August 28, 2016 12:00:36 am
How mixed up can a bowl of mixed veg get? Seriously mixed up, if you ask me. If you were to probe further, I’d probably admit that some of the mixed veg served at my table, perhaps, needed shrinks to sort out their identity issues. For, in my moments of inspiration (or over-ambition), I’ve shamelessly let plump crispy boris add a wanton bite to shy, delicate courgettes and tempered a mirpoix — the French holy trinity of onion-celery-carrots — with methi with great aplomb (but please don’t tell Raymond Blanc).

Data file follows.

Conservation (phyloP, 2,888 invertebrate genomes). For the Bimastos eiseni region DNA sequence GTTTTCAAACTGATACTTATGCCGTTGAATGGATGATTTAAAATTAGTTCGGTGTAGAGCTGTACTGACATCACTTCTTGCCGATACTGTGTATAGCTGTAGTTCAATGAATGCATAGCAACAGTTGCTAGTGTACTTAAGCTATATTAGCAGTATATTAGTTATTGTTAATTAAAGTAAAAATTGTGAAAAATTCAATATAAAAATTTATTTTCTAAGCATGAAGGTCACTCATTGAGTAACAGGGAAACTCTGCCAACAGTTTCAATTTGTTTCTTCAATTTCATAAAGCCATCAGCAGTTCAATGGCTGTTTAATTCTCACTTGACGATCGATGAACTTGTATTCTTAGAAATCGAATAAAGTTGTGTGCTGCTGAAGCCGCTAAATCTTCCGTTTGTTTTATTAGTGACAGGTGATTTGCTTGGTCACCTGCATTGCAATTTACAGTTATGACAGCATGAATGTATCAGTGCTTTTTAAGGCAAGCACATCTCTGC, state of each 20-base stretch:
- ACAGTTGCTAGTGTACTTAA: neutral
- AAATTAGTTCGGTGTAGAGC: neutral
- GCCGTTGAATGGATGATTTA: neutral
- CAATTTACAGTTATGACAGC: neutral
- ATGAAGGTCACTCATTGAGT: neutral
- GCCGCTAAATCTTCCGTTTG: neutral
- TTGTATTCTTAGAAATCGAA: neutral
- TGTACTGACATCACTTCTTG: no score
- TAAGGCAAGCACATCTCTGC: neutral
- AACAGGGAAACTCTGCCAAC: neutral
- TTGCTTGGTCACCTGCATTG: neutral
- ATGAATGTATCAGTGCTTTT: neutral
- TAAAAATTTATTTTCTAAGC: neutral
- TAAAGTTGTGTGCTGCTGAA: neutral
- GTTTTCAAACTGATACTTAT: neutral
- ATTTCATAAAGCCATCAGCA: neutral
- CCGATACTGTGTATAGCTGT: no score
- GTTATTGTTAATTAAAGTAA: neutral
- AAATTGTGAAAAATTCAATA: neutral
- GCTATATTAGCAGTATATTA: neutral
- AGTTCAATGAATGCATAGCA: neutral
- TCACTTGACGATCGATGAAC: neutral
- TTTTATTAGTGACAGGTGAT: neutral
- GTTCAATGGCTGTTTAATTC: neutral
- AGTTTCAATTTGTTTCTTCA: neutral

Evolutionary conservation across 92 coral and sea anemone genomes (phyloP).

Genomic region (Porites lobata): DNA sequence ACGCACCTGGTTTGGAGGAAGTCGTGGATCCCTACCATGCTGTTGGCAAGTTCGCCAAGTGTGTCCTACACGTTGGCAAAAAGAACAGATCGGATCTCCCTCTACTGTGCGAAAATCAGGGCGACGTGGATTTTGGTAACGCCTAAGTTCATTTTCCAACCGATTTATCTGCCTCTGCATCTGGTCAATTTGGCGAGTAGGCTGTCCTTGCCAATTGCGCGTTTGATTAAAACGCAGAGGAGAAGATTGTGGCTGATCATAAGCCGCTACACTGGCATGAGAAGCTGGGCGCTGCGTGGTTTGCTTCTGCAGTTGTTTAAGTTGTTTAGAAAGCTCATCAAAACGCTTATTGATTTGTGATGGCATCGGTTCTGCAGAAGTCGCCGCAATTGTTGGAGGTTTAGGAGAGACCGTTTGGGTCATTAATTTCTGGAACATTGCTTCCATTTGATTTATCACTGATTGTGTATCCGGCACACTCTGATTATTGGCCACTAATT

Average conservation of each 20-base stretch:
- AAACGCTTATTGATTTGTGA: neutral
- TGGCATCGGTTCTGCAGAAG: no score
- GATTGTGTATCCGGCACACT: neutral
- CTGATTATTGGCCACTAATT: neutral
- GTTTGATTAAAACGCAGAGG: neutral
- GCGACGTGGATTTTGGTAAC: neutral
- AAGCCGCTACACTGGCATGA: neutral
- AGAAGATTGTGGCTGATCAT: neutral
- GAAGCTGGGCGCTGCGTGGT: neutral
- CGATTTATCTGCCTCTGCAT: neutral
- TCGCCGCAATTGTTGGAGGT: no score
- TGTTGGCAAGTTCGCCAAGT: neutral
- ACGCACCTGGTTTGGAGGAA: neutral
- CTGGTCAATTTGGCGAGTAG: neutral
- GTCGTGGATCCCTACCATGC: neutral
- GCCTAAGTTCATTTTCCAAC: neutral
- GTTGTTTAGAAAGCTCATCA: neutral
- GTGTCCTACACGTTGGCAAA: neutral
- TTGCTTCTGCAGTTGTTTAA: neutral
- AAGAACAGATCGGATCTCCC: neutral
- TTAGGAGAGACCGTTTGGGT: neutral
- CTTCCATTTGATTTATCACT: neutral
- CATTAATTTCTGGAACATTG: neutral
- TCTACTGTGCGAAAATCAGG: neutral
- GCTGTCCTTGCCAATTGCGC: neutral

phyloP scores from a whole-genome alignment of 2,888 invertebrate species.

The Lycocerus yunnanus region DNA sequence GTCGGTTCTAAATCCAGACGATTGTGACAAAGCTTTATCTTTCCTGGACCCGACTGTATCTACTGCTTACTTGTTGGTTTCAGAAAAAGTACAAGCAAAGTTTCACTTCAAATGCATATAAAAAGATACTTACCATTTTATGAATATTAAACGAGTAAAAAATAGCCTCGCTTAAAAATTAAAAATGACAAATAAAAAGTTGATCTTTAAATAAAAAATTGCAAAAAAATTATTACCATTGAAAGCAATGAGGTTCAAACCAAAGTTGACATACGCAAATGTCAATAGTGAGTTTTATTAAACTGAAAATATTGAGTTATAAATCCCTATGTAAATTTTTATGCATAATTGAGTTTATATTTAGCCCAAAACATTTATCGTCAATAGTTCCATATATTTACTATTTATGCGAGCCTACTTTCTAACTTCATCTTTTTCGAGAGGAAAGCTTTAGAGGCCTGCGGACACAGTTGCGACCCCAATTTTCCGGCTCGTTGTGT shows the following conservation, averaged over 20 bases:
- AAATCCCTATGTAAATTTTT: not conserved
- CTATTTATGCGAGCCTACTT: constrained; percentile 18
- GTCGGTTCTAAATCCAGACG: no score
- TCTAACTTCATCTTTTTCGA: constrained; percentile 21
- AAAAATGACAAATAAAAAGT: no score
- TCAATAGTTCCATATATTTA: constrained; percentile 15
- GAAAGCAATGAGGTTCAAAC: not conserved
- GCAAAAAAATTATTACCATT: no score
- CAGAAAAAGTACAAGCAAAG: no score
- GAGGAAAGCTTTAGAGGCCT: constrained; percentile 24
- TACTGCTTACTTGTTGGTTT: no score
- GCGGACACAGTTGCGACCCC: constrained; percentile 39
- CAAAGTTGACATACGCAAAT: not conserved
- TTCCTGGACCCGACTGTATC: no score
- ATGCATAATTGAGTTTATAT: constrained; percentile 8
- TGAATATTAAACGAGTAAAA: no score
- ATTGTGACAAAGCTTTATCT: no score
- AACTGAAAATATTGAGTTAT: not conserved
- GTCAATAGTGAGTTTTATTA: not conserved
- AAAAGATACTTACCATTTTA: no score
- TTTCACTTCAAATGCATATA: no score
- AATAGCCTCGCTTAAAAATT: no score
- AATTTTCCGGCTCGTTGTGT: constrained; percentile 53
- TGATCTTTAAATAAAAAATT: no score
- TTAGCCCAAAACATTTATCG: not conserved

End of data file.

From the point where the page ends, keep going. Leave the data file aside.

Before you start accusing me of being a Masterchef wannabe and a snob who casually peppers conversations with French, allow me to tell you my sob story. I’m a shudh desi and a reluctant, lonesome expatriate currently living too far away from the motherland for my liking. As a pakka Bengali, I’m also genetically predisposed to gluttony and laziness. Not a happy combination. No, sir. So I only start to plan the meal when the hunger pangs get unbearable or a particular craving strikes. That may limit the time or ingredients available to rustle up true versions of family classics, but nothing gets the creativity going like a near-empty fridge and a very hungry stomach. So you stick to the principles learnt watching granny in her kitchen about the tempering or the spice combination and boldly sally forth down avenues she’d never dare. Like a chochchori of celery and kopir danta (the green stalks at the base of a gobi) with aubergine and paanch phoron. Or a maacher jhol with trout and cauliflower. Marrow, a summer produce that is almost a cottage industry here in the UK (it did have a very famous grower in Hercule Poirot) and which looks and tastes like a blander version of an obese lauki, can be redeemed by teaming it up with chingri a la the classic Bengali lau chingri.